Grandparents for the most part dote on their grandchildren. The older professors in your college will have a lot of knowledge to impart. Old people have seen so much in life and they have so many stories to tell. All they need is an ear to listen. But how do we determine how much respect any single person gets? When we stop respecting an older person, who’s fault is it? Can old age be a reason to demand respect?
Old Age And Indian Culture
It is ingrained in Indian culture that children should respect old age, no matter what. As a child, you will have been taught to never, in your wildest dreams, disrespect an elder. But should we blindly follow the things that have been hammered into us since childhood? Say an elder in your family is intentionally being rude and disrespectful to your mother. It is hard to go against these values, but at that point, you will lose all respect for them and speak up.
The ashirvad of our elders is supposed to bring good luck. But no one wants ashirvad that is laced with disrespect, rudeness, and pettiness. Not respecting seniority and old age will have repercussions, whether within the family or in office. Because even in the workplace, old age merits respect.
Respect Has To Be Earned
Regardless of old age and experience, respect has to be earned. Old age doesn’t automatically guarantee respect; a person’s action should have just as much weight. Would you be able to respect an older person in your society who constantly yells at children playing cricket in the street? Probably not.
When it comes to giving respect, age is not the only factor. We are taught to be respectful and that is what we must always do. While we are definitely not advocating disrespect, how does one respond when an elder blatantly disrespects us?
What Goes Around, Comes Around
Good actions lead to good karma. What you do comes back to you. While you might be thinking about how to draw the fine line between respect that is demanded and respect that is given, consider this: the way you act with your elders now, is what the generation after you will learn.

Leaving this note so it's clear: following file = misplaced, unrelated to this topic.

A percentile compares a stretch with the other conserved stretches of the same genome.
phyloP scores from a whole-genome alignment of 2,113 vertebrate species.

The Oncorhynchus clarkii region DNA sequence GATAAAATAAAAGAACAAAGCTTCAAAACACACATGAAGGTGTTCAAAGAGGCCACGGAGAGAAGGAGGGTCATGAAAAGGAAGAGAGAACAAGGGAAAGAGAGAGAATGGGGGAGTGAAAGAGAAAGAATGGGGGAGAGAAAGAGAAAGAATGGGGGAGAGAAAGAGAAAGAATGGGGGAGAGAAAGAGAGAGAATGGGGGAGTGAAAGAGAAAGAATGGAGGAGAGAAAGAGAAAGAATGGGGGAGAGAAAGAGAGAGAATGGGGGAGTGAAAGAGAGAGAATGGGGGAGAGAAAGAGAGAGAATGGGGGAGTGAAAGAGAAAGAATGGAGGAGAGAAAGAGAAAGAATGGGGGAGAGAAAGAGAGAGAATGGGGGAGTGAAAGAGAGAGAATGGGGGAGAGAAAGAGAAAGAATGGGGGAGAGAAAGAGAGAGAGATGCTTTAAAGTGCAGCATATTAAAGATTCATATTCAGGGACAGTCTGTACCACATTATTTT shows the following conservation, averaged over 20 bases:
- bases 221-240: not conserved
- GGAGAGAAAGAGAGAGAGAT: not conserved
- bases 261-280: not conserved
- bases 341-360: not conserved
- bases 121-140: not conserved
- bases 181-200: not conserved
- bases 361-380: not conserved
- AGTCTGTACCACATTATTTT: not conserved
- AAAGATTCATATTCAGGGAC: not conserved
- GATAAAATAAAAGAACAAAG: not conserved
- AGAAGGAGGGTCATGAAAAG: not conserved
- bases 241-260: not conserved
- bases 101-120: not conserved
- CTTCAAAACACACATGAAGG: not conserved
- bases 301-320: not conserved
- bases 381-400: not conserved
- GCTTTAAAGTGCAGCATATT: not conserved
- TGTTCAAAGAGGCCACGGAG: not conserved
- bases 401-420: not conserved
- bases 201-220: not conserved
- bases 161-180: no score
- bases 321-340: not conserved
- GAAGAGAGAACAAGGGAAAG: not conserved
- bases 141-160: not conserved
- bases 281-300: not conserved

How you treat your parents or grandparents is how your children will treat you and your parents. If you give them the respect they deserve, you will get it in your old age. A fitting quote from the Bible explains this easily: Do unto others, as you would have them do unto you.
Set In Their Habits
Old age is a synonym for retirement in a majority of cases. Knowingly or unknowingly, this free time leads them to sit around and gossip, even if it is without any bad intention. They make it their prime objective to give advice freely and endlessly. Sometimes it becomes an invasion of privacy for whoever is on the receiving end of this advice. They have advice about everything from how to give the male child preferential treatment to when to plan for a child and how to please the in-laws. Whether it concerns them or not, it becomes their business.
Grown-ups sometimes are a tad bit too superstitious. They have such set beliefs that trying to change them is a monumental task. The mentality of brushing everything from whistleblowing to sexual abuse to eve teasing under the carpet is perhaps the biggest reason people tend to lose respect for their elders.
Old age does not equal respect. But a combination of action and behavior definitely does. Kindness, compassion, empathy, generosity, wisdom and courteousness deserve respect. Demanding respect for your old age brings short-term satisfaction. Earning respect through a combination of old age (optional), experience, and good actions are likely to ensure that the respect lasts all life.
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